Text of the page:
Gottlob Frege (18481925) was a logician, mathematician, and philosopher whose work had enormous impact on Bertrand Russell and later on the young Ludwig Wittgenstein, making Frege one of the central influences on twentiethcentury AngloAmerican philosophy; he is considered the founder of analytic philosophy. His philosophy of mathematics contains deep insights and remains a useful and necessary point of departure for anyone seriously studying or working in the field.
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Frege's Logic
Danielle Macbeth
Harvard University Press, 2005
Library of Congress B3245.F24M36 2005  Dewey Decimal 160.92
For many philosophers, modern philosophy begins in 1879 with the publication of Gottlob Frege's Begriffsschrift, in which Frege presents the first truly modern logic in his symbolic language, Begriffsschrift, or conceptscript. Danielle Macbeth's book, the first fulllength study of this language, offers a highly original new reading of Frege's logic based directly on Frege's own twodimensional notation and his various writings about logic.
Setting out to explain the nature of Frege's logical notation, Macbeth brings clarity not only to Frege's symbolism and its motivation, but also to many other topics central to his philosophy. She develops a uniquely compelling account of Frege's Sinn/Bedeutung distinction, a distinction central to an adequate logical language; and she articulates a novel understanding of concepts, both of what they are and of how their contents are expressed in properly logical language. In her reading, Frege's Begriffsschrift emerges as a powerful and deeply illuminating alternative to the quantificational logic it would later inspire.
The most enlightening examination to date of the developments of Frege's thinking about his logic, this book introduces a new kind of logical language, one that promises surprising insight into a range of issues in metaphysics and epistemology, as well as in the philosophy of logic.
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Frege’s Philosophy of Mathematics
William Demopoulos
Harvard University Press, 1995
Library of Congress QA8.6.F74 1995  Dewey Decimal 510.1
Widespread interest in Frege's general philosophical writings is, relatively speaking, a fairly recent phenomenon. But it is only very recently that his philosophy of mathematics has begun to attract the attention it now enjoys. This interest has been elicited by the discovery of the remarkable mathematical properties of Frege's contextual definition of number and of the unique character of his proposals for a theory of the real numbers.
This collection of essays addresses three main developments in recent work on Frege's philosophy of mathematics: the emerging interest in the intellectual background to his logicism; the rediscovery of Frege's theorem; and the reevaluation of the mathematical content of The Basic Laws of Arithmetic. Each essay attempts a sympathetic, if not uncritical, reconstruction, evaluation, or extension of a facet of Frege's theory of arithmetic. Together they form an accessible and authoritative introduction to aspects of Frege's thought that have, until now, been largely missed by the philosophical community.
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Introduction Wittgensteins Tractatus
G.E.M. Anscombe
St. Augustine's Press, 2000
Library of Congress B3376.W563T73199 2000  Dewey Decimal 192


Language and Grammar: Studies in Mathematical Linguistics and Natural Language
Edited by Claudia Casadio, Philip Scott, and Robert Seely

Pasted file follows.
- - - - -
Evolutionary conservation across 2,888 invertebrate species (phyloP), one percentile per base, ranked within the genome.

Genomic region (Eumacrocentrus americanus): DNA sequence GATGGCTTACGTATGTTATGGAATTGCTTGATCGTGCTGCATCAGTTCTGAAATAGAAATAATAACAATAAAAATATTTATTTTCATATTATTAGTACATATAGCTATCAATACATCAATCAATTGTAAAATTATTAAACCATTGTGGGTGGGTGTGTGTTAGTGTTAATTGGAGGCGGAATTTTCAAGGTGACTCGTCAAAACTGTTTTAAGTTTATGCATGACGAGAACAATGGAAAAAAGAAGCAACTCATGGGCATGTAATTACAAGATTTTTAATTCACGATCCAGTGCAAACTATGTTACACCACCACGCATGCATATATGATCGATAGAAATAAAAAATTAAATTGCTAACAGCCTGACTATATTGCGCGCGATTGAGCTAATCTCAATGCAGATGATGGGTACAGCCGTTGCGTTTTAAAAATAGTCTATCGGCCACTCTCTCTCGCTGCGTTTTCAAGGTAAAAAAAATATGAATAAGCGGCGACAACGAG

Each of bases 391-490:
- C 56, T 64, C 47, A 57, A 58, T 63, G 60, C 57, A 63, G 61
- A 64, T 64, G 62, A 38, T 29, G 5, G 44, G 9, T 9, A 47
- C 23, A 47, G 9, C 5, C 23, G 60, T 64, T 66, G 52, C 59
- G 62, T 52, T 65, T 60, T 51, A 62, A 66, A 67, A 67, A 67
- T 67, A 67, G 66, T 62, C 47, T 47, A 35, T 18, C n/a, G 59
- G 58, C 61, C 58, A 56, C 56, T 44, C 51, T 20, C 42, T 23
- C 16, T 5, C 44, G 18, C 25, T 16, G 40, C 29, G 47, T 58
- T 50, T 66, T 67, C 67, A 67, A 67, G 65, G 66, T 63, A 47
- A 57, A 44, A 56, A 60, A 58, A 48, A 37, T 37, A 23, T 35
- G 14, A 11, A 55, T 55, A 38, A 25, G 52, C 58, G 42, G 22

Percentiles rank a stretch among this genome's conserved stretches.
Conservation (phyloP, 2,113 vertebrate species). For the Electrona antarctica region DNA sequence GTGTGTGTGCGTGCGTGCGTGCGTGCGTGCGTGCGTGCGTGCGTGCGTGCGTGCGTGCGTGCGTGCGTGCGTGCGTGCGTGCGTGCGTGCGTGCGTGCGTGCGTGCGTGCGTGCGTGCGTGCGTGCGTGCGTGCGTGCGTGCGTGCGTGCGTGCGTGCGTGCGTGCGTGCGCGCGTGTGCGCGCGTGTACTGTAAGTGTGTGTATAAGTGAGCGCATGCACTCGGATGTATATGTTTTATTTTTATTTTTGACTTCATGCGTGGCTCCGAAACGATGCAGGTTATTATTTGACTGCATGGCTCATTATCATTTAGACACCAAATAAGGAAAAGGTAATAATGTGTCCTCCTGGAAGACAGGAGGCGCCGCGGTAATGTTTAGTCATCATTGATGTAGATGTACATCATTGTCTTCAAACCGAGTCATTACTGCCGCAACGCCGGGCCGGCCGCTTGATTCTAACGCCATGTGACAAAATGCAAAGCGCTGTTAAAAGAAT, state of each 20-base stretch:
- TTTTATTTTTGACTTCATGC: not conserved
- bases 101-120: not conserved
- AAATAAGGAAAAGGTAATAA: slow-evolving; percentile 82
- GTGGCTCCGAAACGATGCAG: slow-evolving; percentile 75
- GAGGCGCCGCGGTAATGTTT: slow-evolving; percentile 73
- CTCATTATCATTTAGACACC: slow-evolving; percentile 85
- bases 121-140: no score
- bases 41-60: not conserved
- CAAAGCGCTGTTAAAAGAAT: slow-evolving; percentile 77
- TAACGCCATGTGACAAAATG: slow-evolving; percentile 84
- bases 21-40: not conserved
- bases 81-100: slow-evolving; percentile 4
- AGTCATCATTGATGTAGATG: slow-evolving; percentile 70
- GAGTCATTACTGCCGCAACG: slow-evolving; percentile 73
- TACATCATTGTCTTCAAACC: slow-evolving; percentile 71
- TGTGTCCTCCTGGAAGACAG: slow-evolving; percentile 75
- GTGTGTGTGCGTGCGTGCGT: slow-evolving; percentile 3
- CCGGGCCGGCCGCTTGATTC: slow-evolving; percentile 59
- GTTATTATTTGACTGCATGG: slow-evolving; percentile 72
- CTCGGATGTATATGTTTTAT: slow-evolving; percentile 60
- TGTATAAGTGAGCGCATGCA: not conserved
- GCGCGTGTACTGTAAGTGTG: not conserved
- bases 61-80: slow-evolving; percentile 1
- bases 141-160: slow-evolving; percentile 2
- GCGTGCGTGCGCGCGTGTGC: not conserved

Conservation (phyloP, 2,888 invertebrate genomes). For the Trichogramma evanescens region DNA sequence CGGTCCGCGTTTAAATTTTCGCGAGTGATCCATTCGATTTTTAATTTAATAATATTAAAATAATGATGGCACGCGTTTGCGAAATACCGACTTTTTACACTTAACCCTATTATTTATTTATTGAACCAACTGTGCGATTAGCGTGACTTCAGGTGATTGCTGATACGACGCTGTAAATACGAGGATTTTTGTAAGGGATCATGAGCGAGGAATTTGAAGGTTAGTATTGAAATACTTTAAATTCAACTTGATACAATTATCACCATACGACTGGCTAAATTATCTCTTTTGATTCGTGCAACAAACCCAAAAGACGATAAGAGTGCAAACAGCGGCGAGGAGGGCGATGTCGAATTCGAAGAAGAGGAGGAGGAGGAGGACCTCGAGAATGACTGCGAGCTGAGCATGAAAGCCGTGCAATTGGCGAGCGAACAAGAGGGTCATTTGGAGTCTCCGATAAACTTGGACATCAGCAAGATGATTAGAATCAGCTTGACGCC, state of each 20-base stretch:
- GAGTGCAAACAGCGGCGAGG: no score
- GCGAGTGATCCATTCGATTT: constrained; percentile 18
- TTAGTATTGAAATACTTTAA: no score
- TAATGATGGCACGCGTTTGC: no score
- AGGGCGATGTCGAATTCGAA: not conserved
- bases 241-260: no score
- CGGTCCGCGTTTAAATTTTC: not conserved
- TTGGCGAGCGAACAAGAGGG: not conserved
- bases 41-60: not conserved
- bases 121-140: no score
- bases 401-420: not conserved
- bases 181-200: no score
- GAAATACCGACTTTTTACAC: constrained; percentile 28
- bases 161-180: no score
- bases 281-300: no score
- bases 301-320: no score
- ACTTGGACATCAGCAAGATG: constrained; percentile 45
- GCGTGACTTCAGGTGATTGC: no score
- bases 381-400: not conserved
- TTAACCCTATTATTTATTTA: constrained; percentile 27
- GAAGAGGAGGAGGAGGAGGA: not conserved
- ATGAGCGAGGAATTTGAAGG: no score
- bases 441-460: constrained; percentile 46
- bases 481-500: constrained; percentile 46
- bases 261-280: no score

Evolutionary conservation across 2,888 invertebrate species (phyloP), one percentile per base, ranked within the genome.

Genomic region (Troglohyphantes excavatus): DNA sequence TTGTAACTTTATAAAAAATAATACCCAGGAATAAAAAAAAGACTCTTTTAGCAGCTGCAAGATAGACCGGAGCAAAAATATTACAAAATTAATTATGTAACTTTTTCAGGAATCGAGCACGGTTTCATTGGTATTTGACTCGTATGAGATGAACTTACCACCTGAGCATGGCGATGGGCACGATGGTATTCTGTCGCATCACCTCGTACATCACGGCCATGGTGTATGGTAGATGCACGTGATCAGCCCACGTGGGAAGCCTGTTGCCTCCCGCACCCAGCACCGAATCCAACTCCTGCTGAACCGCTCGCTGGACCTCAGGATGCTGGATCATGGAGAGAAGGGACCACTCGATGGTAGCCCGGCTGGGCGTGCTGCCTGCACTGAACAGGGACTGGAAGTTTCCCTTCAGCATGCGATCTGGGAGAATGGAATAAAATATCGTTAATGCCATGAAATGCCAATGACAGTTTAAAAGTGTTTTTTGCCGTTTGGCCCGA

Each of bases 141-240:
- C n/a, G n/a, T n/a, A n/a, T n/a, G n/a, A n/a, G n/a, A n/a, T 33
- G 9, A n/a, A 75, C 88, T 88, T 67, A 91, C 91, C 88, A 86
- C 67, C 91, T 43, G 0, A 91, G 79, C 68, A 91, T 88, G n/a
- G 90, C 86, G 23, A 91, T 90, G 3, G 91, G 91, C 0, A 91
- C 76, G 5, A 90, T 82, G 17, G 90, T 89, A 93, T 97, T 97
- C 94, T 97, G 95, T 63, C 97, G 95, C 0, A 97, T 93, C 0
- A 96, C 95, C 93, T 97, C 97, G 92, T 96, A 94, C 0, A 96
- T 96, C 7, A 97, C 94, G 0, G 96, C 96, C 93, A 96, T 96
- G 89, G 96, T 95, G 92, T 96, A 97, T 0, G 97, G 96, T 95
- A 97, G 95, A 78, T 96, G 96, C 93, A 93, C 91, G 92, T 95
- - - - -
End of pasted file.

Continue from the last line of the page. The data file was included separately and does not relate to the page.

CSLI, 2005
Library of Congress P39.L36 2005  Dewey Decimal 415.018
The application of logic to grammar is a fundamental issue in philosophy and has been investigated by such renowned philosophers as Leibniz, Bolzano, Frege, and Husserl. Language and Grammar examines categorial grammars and typelogical grammars, two linguistic theories that play a significant role in this area of study yet have been overshadowed until recently. The prominent scholars contributing to this volume also explore the impact of the Lambek program on linguistics and logical grammar, producing, ultimately, an exciting and important resource that demonstrates how typelogical grammars are promising future models of reasoning and computation.
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Lectures on Linear Logic
A. S. Troelstra
CSLI, 1992
Library of Congress QA9.T76 1991  Dewey Decimal 511.3
Linear logic is an example of a "resourcesensitive" logic, keeping track of the number of times data of given types are used. Formulas in linear logic represent either the data themselves or data types, whereas in ordinary logic a formula is a proposition. If ordinary logic is a logic of truth, linear logic is a logic of actions.
Linear logic and its implications are explored in depth in this volume. Particular attention has been given to the various formalisms for linear logic, embeddings of classical and intuitionistic logic into linear logic, the connection with certain types of categories, the "formulasastypes" paradigm for linear logic and associated computational interpretations, and Girard's proof nets for classical linear logic as an analogue of natural deduction. It is also shown that linear logic is undecidable. A final section, contributed by D. Roorda, presents a proof of strong normalization for cut elimination in linear logic.
Linear logic is of interest to logicians and computer scientists, and shows links with many other topics, such as coherence theorems in category theory, the theory of Petri nets, and abstract computing machines without garbage collection
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Logic and Automata: History and Perspectives
Edited by Jörg Flum, Erich Grädel, and Thomas Wilke
Amsterdam University Press, 2008
Library of Congress QA267.L624 2008  Dewey Decimal 340349